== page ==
There are a few basic principles to keep in mind as we venture into the realm of change. Understanding and coping with change and uncertainty requires us to look inward. We need to see the connections between memories and the programming of our instincts, and then we will know how to handle the effects better. You can learn to do this.
We must go beyond the process, policy, or practice to understand change. It’s not just about a change in doing things or relationships. It also includes the emotions, dreams, and memories attached to the change. Most people don’t know how these things connect unless they do the inner work to discover them. The subconscious mind remains a mystery to most.
The journey inward isn’t normally discussed in the workplace, which is why change is hard. Most alterations in life come from or affect our work life. Unfortunately, managers are not equipped to handle the personal and emotional aspects of change. Even if they are able, they are afraid to delve into this area because of legal complications.
Managers don’t want to get into the personal life of employees because just discussing personal issues could open the corporation to legal exposure. Second, most managers don’t have the expertise to handle these kinds of problems. They would instead refer them to trained psychologists. So, managers need to spot the warning signs of change, and this way, they can direct employees to the best resources for help.
Progressive employers are using tools like the Enneagram Personality system. This tool helps people to understand the subconscious programming of personality and instincts. You cannot manage change without understanding its effects on the individual.
Physical Pain & Emotional Distress
Yes, making changes can be painful. Psychosomatic pain is your body’s way of responding to stress, which is why change is hard for us mentally and physically. These kinds of reactions can occur when you encounter new ideas conflicting with your current thinking or doing things. Psychologists call this pain “cognitive dissonance.”
The internal conflict creates an emotional crisis. Business and personal issues get tangled. The result is that you think you are dealing with either a work or personal problem. In reality, you can’t separate them. You are one whole person. As much as you’d like to keep work only at work or personal only at home, you can’t. So, whatever emotional issues come, it doesn’t matter the catalyst.
Cognitive dissonance is a term used by psychology to describe the pain caused when we encounter things that don’t fit our current worldview. This happens as we try to reconcile conflicting ideas. It is important not to ignore the symptoms. Otherwise, it will manifest in other ways. This discomfort is telling you there is something you need to address.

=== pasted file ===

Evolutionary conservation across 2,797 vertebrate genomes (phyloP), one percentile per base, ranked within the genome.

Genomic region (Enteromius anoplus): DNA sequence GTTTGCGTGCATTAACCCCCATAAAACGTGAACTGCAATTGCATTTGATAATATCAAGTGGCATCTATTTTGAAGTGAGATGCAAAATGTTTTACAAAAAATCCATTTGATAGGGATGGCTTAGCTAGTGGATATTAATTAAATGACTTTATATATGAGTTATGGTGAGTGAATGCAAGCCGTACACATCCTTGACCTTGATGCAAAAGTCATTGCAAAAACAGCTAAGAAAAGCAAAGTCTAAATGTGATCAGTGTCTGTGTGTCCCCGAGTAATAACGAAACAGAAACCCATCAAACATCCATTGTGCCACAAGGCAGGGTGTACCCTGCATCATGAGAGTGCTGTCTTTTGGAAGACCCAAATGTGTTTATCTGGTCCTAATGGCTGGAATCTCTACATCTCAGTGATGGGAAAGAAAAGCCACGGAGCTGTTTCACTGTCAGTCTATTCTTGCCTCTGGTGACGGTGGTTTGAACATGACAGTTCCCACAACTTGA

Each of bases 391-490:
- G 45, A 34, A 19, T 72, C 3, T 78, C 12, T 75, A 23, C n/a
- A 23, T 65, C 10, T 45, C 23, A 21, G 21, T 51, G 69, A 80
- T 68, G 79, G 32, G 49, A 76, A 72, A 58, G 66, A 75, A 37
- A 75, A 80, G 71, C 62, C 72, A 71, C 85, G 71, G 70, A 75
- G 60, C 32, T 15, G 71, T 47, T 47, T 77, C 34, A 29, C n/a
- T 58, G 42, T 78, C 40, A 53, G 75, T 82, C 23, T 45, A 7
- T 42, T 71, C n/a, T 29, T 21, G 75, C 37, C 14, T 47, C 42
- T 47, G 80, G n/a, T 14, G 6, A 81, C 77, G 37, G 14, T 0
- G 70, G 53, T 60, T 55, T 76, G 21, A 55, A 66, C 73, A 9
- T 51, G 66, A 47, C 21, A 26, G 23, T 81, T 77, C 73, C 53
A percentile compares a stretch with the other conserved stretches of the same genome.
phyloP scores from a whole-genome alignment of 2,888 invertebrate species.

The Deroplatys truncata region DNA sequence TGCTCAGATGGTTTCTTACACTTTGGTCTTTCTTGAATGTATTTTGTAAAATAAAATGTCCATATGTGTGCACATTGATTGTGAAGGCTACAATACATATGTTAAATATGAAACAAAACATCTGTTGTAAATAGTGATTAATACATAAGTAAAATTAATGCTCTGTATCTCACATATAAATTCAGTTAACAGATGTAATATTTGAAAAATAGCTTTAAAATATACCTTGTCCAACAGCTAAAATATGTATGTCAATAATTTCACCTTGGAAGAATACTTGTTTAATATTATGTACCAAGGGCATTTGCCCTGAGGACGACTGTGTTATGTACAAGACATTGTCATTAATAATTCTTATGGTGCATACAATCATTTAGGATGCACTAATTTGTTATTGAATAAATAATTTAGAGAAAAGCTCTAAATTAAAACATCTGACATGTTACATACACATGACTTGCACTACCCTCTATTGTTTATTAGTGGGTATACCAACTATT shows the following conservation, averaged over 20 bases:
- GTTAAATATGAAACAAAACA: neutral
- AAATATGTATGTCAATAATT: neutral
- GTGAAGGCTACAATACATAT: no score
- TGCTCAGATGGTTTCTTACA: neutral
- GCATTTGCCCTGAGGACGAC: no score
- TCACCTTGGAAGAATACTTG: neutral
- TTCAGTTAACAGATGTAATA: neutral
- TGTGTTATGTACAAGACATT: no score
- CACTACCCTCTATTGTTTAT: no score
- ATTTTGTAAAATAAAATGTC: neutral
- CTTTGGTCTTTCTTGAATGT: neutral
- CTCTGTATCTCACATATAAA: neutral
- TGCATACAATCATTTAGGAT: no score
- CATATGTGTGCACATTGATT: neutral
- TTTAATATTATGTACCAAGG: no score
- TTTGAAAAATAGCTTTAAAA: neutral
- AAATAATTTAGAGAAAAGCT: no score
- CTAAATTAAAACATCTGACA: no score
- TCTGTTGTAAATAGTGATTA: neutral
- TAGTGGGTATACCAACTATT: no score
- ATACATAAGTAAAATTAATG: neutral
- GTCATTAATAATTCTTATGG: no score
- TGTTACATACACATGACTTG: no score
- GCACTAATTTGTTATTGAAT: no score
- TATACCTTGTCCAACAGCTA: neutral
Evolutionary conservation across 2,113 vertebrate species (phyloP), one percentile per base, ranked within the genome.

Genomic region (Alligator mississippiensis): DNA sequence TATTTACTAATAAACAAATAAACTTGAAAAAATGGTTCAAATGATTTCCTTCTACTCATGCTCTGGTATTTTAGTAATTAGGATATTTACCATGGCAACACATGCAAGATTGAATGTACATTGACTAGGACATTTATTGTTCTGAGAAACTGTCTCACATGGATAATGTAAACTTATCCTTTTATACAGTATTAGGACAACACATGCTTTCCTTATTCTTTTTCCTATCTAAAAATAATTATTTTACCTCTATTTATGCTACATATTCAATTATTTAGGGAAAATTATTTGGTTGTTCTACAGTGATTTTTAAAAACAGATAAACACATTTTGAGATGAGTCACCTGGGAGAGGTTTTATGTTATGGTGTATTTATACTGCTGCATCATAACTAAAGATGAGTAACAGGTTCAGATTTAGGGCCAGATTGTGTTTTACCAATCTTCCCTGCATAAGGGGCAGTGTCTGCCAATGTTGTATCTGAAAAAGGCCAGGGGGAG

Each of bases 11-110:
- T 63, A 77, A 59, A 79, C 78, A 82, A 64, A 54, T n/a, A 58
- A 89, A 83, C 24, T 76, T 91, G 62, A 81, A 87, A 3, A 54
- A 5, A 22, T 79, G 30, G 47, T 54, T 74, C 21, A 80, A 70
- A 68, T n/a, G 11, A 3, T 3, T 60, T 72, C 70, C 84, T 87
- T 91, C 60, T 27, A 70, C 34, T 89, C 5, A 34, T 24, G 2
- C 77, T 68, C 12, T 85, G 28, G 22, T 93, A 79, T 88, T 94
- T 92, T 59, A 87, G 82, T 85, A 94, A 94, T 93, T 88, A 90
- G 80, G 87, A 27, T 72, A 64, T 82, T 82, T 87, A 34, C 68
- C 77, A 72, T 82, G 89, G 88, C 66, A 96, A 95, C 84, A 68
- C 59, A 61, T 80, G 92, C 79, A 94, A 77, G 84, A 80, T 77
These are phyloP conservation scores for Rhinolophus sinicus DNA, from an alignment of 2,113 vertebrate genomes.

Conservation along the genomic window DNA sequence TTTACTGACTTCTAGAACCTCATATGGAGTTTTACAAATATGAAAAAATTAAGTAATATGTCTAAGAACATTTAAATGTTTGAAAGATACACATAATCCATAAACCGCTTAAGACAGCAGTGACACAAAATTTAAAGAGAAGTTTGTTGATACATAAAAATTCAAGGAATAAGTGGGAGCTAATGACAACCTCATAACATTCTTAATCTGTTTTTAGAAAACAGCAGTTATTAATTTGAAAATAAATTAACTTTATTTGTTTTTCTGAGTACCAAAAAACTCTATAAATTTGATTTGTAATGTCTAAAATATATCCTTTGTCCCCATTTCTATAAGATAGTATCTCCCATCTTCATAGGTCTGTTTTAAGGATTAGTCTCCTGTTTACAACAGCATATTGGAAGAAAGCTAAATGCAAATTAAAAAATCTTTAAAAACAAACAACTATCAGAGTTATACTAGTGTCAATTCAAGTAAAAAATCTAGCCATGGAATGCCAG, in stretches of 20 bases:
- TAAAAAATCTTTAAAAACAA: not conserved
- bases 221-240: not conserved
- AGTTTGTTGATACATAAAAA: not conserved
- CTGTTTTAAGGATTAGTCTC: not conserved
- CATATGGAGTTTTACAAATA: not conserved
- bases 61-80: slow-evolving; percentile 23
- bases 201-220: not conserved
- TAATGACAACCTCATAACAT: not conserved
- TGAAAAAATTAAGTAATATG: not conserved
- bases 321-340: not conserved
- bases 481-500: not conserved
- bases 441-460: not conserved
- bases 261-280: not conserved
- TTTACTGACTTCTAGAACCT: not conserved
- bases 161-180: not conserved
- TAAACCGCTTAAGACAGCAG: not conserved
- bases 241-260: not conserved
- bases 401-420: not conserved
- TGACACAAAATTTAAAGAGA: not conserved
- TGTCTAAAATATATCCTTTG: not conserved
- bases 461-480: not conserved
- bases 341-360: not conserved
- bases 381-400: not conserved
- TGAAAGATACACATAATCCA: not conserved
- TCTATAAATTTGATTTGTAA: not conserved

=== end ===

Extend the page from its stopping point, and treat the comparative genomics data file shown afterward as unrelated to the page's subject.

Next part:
Stress is a byproduct of change and manifests in many ways. It can make people sensitive to things that didn’t matter before, such as the smell of perfume or someone’s messy desk. Stress also leads to insomnia and fatigue, which leads to more conflicts and mental mistakes. Stress creates a downward spiral that is sometimes difficult to stop. So, people file mental stress claims to get a break from anxiety during a significant change.
Any disruption to your worldview forces you to make mental adjustments. When you mess with the filter of your worldview, you can upset your emotional equilibrium. The result is cognitive dissonance. Have you experienced this?
Focus on the Reasons Behind the Change
To handle change, you need to understand the reasons behind the change, but this isn’t enough. You must be able to accept the reasons. If you know the reasons but reject them, you will not move beyond the emotional effects. Learning how to cope with the reasons for change is vital for handling the impact of change.
Ask why people make assumptions, then go one step further and ask yourself if you are doing it as well?
Sometimes the why is hard to accept. Sometimes the connection between the reasons for the change and how you feel about it isn’t immediately apparent. A common ineffective strategy is denial. We might say, yes, sure, I accept the reason for the change, but deep down, we do not.
Again, most workplaces do not want to devel into this level of personal experience. We must learn to accept deviation from the norm, the new system, or the process. It doesn’t mean we agree with it, just that we accept that this is taking place, and we understand the reasons.
The Enneagram Personality Profile can help us understand how our personality works. It’s an essential tool for understanding how change affects our thinking. The physical changes are only a part of the story. We must deal with how change affects the individual.